New Orleans Police say they are looking for 19-year-old Akein Scott who they say is a suspect in the mother's day parade shooting that injured 20 people. Three of the victims remain in critical condition after the brutal attack Sunday. Officials say Scott has been arrested many times in the past.
A Senate judiciary committee Tuesday approved a bill aimed at getting around possible future federal gun regulations, by creating a Louisiana-made firearms and ammunition classification. Under the Legislation, as long as the guns or ammo are manufactured within the state, they would not fall under the federally-regulated commerce clause. That bill has already passed the House. It now goes to the Senate floor for what could be final passage.
The Jindal administration’s budget does not contain $42 million in termination pay and unemployment costs for the 5,000-plus state employees losing jobs because of its privatization of LSU hospitals, according to a report issued Monday. The report also notes that there are another $26 million in annually reoccurring “legacy” costs to cover retiree health and life insurance. The legislative auditor’s report looked at various effects of the privatization of hospitals in Baton Rouge, New Orleans, Lafayette, Houma, Bogalusa and Lake Charles.
Today is the final day for Louisiana citizens to submit their 2012 state tax returns. Department of Revenue spokesperson Byron Henderson says they've processed 1.5 million state returns this year, after processing just over two-million the year before. Henderson says taxpayers who waited until today, should file electronically. Henderson says for those who still mail in their returns, the envelope must have today's date as the postmark. He says if a taxpayer needs more time to complete their 2012 state income tax return, they can request an extension to avoid late-filing penalties.
Tonight's Powerball jackpot is up to an estimated $360 million dollars which is the third largest in the game's history. The cash value of tonight's jackpot is a whopping $229.2
A Louisiana House committee refused Tuesday to advance legislation criminalizing sexual contact between psychotherapists and patients. State Rep. Dalton Honoré angered a woman by questioning whether legislation next would be filed to forbid a telephone repairman from dating a client.
Forging motor vehicle safety inspection stickers would be a crime under a House-backed bill approved Tuesday by a Senate committee. State Public Safety officials told the committee that bogus stickers are on the rise. The bill would levee a $5000 fine and up to 5 years in prison for a conviction of counterfeiting inspection stickers. Next stop: the full Senate for debate and vote.
The Greensburg man who pleaded guilty to driving drunk and killing seven people in a car crash had his prison sentence reduced from 80 years to 35 years today. The lawyer for Brett Gerald fired the motion and asked the judge to consider his client's "extreme remorse" and "lack of intent to cause harm."
The National Transportation Safety Board suggests lowering the allowable blood alcohol level from .08 percent to .05 percent for drivers. The NTSB's study indicates dropping the BAC could cut down on the nearly 10,000 drunk driving related deaths nationwide. Louisiana Highway Safety Commission Col John LeBlanc agrees. However, LeBlanc says the last time the NTSB made a recommendation to lower the BAC standard, it took 21 years for all 50 states to comply. Louisiana made the switch to .08 for drivers in September of 2003.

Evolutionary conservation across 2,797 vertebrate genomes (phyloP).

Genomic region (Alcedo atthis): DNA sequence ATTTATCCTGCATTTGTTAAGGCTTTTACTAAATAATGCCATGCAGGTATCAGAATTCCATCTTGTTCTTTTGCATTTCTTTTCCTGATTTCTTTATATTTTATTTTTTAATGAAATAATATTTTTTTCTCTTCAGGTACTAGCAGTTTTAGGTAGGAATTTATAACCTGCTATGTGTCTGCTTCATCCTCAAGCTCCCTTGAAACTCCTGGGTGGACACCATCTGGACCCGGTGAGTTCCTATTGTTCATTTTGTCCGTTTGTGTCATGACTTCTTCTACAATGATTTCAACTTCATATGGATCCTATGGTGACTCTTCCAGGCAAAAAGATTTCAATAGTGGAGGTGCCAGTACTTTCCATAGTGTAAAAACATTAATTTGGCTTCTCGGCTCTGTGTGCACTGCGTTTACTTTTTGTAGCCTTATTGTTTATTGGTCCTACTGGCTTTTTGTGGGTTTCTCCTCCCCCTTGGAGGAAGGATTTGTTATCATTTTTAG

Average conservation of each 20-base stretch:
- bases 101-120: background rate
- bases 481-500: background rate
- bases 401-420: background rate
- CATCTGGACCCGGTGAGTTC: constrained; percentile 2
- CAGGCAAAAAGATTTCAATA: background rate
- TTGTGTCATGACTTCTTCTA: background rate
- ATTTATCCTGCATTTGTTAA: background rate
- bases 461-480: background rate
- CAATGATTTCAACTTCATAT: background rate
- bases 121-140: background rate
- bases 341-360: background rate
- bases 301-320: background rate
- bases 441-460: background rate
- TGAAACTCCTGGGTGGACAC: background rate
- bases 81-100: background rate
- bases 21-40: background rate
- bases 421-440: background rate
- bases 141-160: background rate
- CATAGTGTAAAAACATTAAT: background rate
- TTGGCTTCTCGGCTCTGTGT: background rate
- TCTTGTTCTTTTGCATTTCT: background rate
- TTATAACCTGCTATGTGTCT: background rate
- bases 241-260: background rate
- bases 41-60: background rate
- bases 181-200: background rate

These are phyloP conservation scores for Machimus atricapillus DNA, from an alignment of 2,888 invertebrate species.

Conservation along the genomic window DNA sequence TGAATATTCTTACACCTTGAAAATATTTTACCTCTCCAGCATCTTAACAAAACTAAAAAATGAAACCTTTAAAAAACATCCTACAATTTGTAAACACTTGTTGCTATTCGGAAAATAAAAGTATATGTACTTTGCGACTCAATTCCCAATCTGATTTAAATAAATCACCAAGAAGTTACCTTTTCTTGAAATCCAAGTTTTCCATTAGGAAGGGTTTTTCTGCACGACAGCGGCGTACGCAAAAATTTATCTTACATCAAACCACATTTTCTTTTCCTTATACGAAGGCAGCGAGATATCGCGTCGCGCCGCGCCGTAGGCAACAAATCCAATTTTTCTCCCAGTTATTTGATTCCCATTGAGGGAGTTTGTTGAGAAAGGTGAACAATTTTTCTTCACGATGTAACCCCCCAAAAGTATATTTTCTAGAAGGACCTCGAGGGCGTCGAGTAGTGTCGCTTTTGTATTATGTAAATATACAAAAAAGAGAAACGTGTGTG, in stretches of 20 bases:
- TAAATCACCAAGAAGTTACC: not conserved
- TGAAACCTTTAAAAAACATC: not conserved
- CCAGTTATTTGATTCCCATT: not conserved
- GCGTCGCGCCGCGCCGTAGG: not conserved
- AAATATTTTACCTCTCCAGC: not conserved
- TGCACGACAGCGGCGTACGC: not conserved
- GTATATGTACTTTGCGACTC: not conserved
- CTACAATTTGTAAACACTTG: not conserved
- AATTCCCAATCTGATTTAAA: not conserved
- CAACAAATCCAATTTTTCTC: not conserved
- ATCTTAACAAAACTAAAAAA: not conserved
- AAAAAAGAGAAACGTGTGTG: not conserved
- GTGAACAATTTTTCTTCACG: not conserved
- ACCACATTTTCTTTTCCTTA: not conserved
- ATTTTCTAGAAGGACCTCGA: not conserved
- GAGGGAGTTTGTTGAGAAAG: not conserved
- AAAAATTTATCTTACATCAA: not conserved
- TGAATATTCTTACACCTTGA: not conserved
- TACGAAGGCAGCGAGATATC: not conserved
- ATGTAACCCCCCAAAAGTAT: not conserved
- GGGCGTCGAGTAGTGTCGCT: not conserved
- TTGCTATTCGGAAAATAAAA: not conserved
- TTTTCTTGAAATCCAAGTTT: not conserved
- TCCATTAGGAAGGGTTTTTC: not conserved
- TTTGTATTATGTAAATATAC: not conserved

A bill that would protect a minor-aged girl's right to choose whether or not to have an abortion has been passed by the state House. The legislation provides for intervening between child and parent, if the girl wants to have her baby. The bills sponsor Denham Springs Rep. Valarie Hodges say it would make coercing a minor-age girl into having an abortion an act of child abuse.
A House committee has rejected a bill that would require legislative approval of large rate hikes for the state's property insurer of last resort, Louisiana Citizens. St. Mary Parish Senator Brett Allain's bill has already passed the Senate. In the House Insurance Committee, Insurance Commissioner Jim Donelon argued that, by law, Citizens' rates must remain at least 10% higher than the private market. He feels Allain's bill - requiring lawmaker approval of rate hikes of 25% or more - will undo that. The committee voted 9-4 against the bill, which kills it for the session.
A congressional effort to delay upcoming flood insurance rate increases for many thousands of Louisiana residents, and others nationwide, was defeated Tuesday by a single senator who threatened to bring this week’s U.S. Senate floor action to a screeching halt. The proposal, by Sen. Mary Landrieu, with the backing of Sen. David Vitter, R-La, was an amendment to Vitter’s water resources infrastructure bill. The amendment would have stalled premium increases of 20 percent or more annually for some residents in the National Flood Insurance Program. But Sen. Pat Toomey, a republican from Pennsylvania, used a procedural move to block all the proposed amendments to the bill from receiving votes, unless Landrieu withdrew her proposal. She did in order to avoid gridlock. Landrieu said afterward that she will file a standalone flood insurance bill that she will push to move quickly.